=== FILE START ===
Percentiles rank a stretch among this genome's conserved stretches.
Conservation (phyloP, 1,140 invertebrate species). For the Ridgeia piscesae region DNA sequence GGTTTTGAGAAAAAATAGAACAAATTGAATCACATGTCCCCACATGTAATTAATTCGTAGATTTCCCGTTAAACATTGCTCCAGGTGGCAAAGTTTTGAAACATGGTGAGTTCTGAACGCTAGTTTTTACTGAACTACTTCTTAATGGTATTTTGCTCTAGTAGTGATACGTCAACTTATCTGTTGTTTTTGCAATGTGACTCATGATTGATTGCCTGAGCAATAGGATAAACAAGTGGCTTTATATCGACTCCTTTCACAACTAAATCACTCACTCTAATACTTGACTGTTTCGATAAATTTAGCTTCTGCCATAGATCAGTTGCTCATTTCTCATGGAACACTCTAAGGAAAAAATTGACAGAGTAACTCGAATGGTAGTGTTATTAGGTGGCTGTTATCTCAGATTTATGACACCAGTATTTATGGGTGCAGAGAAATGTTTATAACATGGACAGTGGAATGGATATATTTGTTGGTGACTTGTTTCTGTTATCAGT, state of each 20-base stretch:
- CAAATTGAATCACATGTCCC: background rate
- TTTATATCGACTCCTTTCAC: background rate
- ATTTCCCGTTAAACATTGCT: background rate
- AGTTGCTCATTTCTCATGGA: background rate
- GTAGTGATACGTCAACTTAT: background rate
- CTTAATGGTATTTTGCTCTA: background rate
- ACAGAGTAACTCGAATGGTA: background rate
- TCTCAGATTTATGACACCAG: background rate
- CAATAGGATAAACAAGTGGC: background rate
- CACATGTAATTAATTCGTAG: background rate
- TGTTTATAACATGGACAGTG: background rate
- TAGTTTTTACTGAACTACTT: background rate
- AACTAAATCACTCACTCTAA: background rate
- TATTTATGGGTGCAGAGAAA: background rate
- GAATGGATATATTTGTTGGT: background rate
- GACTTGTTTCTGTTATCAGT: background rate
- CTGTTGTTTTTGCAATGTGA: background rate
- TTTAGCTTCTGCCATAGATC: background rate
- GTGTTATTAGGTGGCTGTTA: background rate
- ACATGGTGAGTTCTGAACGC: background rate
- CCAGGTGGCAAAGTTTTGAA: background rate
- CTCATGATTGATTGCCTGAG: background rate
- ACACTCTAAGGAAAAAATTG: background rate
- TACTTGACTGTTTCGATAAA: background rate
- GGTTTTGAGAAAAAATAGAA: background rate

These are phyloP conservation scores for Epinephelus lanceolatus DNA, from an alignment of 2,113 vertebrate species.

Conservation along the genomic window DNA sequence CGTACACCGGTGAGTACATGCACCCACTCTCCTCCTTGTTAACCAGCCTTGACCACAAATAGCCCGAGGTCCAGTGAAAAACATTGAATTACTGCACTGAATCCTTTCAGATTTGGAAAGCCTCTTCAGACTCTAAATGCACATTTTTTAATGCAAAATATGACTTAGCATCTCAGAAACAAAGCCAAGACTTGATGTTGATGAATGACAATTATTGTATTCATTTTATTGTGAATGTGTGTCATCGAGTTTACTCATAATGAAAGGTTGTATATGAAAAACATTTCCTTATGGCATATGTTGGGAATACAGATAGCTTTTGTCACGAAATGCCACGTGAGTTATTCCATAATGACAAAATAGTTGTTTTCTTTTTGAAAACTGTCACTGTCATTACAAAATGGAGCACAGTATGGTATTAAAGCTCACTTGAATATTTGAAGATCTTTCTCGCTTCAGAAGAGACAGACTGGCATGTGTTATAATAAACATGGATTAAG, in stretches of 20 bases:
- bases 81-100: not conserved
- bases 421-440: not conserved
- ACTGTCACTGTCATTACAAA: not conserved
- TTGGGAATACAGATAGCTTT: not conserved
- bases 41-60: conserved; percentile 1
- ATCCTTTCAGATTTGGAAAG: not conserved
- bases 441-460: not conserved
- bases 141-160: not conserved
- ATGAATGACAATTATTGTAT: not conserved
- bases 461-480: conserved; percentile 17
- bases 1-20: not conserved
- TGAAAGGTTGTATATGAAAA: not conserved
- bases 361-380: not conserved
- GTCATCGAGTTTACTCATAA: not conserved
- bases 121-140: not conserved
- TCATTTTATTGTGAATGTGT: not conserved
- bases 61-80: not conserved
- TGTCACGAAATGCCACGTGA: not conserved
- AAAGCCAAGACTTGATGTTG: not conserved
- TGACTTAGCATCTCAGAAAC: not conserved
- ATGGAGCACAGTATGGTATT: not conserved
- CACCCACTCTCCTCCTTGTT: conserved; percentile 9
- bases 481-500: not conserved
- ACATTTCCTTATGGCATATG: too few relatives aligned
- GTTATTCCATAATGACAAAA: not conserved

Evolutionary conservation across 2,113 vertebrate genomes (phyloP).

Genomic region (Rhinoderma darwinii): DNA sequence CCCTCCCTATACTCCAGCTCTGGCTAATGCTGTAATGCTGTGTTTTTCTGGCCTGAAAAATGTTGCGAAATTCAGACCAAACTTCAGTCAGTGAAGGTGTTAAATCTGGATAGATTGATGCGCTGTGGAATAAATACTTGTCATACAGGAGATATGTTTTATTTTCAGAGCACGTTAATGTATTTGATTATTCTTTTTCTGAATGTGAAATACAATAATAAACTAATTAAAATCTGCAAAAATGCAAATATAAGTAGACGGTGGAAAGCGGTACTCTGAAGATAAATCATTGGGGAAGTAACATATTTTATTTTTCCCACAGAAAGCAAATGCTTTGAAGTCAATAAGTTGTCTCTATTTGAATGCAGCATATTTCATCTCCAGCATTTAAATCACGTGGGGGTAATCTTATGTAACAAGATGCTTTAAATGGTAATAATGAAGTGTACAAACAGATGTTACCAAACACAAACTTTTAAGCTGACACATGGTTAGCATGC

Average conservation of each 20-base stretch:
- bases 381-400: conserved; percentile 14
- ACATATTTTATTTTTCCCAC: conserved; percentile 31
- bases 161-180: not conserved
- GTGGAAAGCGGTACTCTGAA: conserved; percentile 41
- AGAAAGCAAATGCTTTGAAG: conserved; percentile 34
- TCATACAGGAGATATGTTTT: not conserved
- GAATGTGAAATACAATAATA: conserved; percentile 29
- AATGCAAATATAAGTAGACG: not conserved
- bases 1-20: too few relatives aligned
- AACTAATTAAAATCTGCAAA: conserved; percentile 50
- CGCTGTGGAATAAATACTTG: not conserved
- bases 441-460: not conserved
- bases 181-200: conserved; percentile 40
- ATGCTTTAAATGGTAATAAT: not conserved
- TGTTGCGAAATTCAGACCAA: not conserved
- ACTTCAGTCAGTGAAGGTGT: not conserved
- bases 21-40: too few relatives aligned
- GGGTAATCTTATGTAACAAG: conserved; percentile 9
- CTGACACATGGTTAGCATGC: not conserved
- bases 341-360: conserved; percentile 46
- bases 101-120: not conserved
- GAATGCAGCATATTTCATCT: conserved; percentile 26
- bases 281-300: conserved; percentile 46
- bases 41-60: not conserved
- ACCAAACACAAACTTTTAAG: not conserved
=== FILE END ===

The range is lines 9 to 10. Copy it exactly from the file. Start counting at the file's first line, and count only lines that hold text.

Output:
- ACAGAGTAACTCGAATGGTA: background rate
- TCTCAGATTTATGACACCAG: background rate